The Beginning of Peace
While this editorial is going to press, a war whose outcome and consequences
are unforeseeable is underway in Iraq. A coalition headed by the United States
has decided to respond in this way to the failure of Saddam’s regime to
respect the UN resolutions on disarmament.
It is a grave decision, and the Church implored them to the very end not to undertake
Peace” has been invoked authoritatively by the Pope. Peace has been lauded
in many ways, some sincere, others used for polemical political reasons, when
not for petty party disputes.
The fact is, it seems that the name of what men want is precisely this: peace.
In the Old Testament, too, peace is what God promises to His chosen people. But
it is in the very name of peace that America is waging war. And again in the
name of peace, the pacifists are protesting against America. Some–even
within the Catholic world–have greeted this new pacifist people as the
advent of a sort of world superpower.
Confusion is great, and on various levels. Anyone who has a bit of knowledge
of geopolitical and economic affairs can find, in the arguments of the various
factions, reasons, but also many exaggerations or even colossal lies.
But there is one thing that even someone not expert in geopolitical affairs can
notice at this juncture. This is the ambiguous flavor of a peace that, it is
thought on both sides, will take form as a way of “putting things in order.” For
the United States, it is a matter of creating peace; for certain pacifist leaders,
of being left in peace. There is something that both have in common: the idea
that man, if he puts his mind to it, can succeed in putting things in order,
organizing his life, achieving his desire for peace. The difference lies in the
method: those who use war to reach their goals and those who don’t.
And yet, war is not only bombs and invasions. There is a more subtle war (which
we all wage) to get ahead, to have a broader stage for showing what we are, to
be given more space in the newspaper. There is a potential violence that nests
even in daily relationships, even the most ordinary ones. Would the absence or
end of a conflict in Iraq restore peace to our lives and those of our people?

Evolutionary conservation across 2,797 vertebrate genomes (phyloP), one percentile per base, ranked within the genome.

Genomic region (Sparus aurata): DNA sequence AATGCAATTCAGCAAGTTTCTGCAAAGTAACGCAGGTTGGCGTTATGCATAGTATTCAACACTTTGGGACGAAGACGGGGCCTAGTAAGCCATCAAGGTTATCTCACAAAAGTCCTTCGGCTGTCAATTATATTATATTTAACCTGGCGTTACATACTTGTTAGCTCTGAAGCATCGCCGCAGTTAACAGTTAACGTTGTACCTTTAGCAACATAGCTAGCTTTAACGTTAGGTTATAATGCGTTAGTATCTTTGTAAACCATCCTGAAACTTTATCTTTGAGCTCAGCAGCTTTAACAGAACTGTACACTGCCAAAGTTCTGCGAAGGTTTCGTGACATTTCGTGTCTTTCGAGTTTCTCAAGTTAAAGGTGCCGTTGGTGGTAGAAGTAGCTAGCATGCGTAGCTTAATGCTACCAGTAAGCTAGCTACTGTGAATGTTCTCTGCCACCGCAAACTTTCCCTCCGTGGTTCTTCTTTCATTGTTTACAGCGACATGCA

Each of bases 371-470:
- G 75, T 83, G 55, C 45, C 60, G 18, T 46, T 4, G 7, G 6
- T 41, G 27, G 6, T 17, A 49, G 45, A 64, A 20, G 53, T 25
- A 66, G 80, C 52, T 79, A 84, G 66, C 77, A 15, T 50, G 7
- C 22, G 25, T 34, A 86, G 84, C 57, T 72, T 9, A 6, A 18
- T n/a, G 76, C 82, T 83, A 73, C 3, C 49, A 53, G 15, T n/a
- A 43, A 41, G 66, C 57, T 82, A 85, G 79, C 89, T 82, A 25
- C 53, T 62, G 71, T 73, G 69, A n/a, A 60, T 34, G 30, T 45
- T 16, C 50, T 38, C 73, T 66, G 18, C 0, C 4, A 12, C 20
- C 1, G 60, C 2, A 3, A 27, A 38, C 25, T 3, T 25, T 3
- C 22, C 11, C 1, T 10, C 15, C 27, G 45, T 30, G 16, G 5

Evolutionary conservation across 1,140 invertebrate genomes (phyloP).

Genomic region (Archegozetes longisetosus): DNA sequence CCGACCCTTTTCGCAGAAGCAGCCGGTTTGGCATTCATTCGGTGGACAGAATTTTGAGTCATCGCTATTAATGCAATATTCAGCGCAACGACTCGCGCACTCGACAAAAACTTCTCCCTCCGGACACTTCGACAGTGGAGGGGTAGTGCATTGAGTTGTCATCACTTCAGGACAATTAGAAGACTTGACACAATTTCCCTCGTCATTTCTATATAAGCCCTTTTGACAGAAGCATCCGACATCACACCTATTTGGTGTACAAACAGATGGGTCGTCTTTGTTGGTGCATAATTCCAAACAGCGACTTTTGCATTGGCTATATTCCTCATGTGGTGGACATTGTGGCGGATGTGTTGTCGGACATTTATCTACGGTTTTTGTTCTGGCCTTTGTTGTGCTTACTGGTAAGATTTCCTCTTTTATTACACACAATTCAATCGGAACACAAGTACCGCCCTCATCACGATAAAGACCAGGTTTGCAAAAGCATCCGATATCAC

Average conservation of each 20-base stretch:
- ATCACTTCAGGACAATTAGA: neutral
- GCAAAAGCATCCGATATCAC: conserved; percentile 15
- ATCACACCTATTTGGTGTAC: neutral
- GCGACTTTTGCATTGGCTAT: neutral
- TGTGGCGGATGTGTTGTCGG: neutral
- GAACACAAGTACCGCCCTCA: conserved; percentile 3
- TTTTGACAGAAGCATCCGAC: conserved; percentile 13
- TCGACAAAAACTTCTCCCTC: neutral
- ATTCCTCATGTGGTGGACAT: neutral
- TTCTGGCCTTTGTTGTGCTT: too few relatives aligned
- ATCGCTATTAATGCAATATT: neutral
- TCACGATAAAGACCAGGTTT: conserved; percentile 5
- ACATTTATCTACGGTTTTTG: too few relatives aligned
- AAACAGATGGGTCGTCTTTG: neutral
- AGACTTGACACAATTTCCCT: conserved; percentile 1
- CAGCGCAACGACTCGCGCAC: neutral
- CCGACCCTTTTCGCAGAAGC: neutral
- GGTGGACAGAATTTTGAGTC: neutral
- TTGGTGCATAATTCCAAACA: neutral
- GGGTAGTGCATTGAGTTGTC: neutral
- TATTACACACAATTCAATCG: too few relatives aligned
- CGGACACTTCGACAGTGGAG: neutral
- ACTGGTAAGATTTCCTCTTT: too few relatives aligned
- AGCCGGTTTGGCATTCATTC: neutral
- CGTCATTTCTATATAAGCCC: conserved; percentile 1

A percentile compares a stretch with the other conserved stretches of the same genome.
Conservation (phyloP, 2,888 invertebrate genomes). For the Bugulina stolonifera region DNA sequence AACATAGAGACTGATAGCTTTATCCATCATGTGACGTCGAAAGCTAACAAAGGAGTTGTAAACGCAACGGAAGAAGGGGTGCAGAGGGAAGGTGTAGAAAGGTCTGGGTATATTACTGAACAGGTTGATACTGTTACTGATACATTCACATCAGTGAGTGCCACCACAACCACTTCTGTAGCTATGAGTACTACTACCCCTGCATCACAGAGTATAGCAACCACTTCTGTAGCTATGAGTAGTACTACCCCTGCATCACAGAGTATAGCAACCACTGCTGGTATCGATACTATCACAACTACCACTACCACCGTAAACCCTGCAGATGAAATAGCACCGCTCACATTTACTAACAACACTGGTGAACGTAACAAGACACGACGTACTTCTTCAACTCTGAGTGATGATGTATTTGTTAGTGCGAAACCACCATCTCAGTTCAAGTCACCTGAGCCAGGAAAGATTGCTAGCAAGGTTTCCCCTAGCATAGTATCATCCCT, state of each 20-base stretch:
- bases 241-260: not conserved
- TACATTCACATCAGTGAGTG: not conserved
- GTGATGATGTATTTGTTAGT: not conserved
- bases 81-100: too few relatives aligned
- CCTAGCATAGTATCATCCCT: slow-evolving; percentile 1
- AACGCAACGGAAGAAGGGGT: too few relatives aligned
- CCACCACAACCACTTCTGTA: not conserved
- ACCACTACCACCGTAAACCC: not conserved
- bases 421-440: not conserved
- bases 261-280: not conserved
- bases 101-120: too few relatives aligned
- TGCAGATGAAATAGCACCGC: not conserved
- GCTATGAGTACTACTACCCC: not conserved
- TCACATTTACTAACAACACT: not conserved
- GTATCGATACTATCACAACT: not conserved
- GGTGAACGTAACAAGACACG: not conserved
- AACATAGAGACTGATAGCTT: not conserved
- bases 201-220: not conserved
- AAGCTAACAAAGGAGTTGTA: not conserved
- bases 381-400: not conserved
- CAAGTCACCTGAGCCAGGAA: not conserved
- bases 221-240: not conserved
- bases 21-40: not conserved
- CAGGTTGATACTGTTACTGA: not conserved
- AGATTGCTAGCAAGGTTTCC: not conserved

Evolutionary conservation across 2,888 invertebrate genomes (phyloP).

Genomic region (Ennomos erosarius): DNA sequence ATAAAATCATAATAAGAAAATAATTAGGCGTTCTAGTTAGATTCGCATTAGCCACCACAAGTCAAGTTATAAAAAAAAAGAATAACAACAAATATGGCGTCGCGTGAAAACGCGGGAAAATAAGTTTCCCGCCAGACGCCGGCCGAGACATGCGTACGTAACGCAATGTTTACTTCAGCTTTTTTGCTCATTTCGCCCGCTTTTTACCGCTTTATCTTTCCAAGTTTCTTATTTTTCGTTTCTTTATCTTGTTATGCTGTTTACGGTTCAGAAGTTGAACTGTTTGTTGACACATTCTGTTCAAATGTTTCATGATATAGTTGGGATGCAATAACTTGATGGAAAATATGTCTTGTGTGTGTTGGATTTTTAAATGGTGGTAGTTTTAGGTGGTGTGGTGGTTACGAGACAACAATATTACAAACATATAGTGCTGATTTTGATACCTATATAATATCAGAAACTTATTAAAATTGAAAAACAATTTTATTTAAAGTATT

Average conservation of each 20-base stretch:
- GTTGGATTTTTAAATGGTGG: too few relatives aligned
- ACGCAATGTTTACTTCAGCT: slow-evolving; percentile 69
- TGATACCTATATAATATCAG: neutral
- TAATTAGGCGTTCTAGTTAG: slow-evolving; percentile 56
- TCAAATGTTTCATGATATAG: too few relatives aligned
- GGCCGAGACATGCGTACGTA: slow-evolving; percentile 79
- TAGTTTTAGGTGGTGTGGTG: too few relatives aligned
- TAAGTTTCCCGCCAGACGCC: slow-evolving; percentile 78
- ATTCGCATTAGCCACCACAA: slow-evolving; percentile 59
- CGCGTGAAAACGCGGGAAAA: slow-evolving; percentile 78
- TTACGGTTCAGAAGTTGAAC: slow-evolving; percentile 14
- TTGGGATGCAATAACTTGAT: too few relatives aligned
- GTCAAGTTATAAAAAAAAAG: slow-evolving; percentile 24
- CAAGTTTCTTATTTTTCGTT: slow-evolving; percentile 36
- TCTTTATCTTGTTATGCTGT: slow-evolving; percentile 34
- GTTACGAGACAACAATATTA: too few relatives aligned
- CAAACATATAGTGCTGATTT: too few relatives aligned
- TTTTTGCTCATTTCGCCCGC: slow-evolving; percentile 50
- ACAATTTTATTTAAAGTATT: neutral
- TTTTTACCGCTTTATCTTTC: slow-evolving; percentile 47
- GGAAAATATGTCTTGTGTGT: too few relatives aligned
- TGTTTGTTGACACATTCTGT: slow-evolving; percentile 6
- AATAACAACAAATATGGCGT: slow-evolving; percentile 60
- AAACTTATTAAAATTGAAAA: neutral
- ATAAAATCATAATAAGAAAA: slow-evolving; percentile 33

There is a scandal that centers on the superciliousness of those who use violence
to “fix” the world as well as on those who think that with a few
good feelings the world will turn as it should. It is the scandal of God who,
making Himself man, said, “Without me, you can do nothing”–not
even what we want most. It is a scandal of the truth; that is to say, it is the
shock of becoming aware of something true in experience, truer than so many discourses
we hear on every hand. This Something is truer, above all, because it creates
man as freedom and not as a mechanism. And peace comes from free adherence to
a Presence that is greater than man’s capacities, and stronger than evil.
Otherwise, even the just desire for peace–if it is not educated to an adequate
reason–can be turned into the attempt to impose one’s own world view
on others (while those who do not accept it are branded enemies of peace).
In these months of trembling and passion, few have remembered the truth that
is rooted in experience. Most have contributed with chatter and slogans that
transmit and at times stir up hostility. One of the few, the Pope has not taken
sides for or against anybody, but has said in strong words that “only Christ
can renew hearts and give hope back to peoples.” For this reason, he has
urged all to acknowledge in their own lives that peace is a gift of God, and
to assume their own responsibilities as free men. He has reaped, among other
things, the ecumenical adherence of Protestants and Orthodox, offering to the
world a real example of peace.